I spotted this bird in the fields below the house this evening – curlews are usually so shy and impossible to approach that my eye was particularly drawn to this rather confiding individual. After a few seconds, I noticed the horrible deformity to his right leg which has left it looking as twisted and bendable as a pipe cleaner. Seen from the side, the entire foot projected out horizontally behind him and the toes were totally useless. I could see no sign of recent injury or infection, and almost suspect that it has been twisted for some time. I’m not clever enough to be able to age curlews, and in fact I can only be sure of their sex when a cock stands beside a hen, so this bird’s story is a bit of a mystery.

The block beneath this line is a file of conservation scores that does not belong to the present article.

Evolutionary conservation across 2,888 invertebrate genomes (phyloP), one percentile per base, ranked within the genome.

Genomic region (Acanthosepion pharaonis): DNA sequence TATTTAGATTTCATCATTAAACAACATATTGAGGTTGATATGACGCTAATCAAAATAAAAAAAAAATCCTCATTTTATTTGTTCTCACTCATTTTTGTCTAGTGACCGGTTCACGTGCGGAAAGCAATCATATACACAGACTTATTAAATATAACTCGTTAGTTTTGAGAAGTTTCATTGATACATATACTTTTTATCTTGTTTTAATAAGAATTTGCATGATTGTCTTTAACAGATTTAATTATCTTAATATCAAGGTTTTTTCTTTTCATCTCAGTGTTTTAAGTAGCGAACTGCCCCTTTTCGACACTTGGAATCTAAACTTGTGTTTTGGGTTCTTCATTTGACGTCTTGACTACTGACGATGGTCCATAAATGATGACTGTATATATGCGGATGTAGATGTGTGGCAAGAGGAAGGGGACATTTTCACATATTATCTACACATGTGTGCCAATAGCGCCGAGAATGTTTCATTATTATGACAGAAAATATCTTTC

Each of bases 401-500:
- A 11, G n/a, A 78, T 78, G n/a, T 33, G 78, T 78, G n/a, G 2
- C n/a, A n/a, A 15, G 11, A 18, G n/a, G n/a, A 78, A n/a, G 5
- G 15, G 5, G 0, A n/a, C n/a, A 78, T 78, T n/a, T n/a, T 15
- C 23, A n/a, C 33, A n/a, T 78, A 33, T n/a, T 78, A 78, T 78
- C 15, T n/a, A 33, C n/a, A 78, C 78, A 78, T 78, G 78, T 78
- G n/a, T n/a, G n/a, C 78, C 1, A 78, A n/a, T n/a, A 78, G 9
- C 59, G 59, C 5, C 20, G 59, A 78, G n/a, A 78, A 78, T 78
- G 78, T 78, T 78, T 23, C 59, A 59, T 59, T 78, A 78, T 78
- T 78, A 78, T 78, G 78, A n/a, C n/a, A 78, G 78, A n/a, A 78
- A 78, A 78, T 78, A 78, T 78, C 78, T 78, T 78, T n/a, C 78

The fact that he was feeding happily suggested that he is not at death’s door, and despite a rather hobbling gait, he was managing quite nicely. He rose up and flew away after a little while, and although his future seems bleak, it is surprising how robust these birds can be. I’ve seen missing toes and absent feet many times, and I’m looking forward to the return of a curlew to the Chayne in March with a leg that sticks out to one side like a golf club. I’ve written about the longevity of curlews on this blog many times, but it seems that they are often damaged or scarred during the course of their long lives and yet take little notice of injuries that would make our eyes water.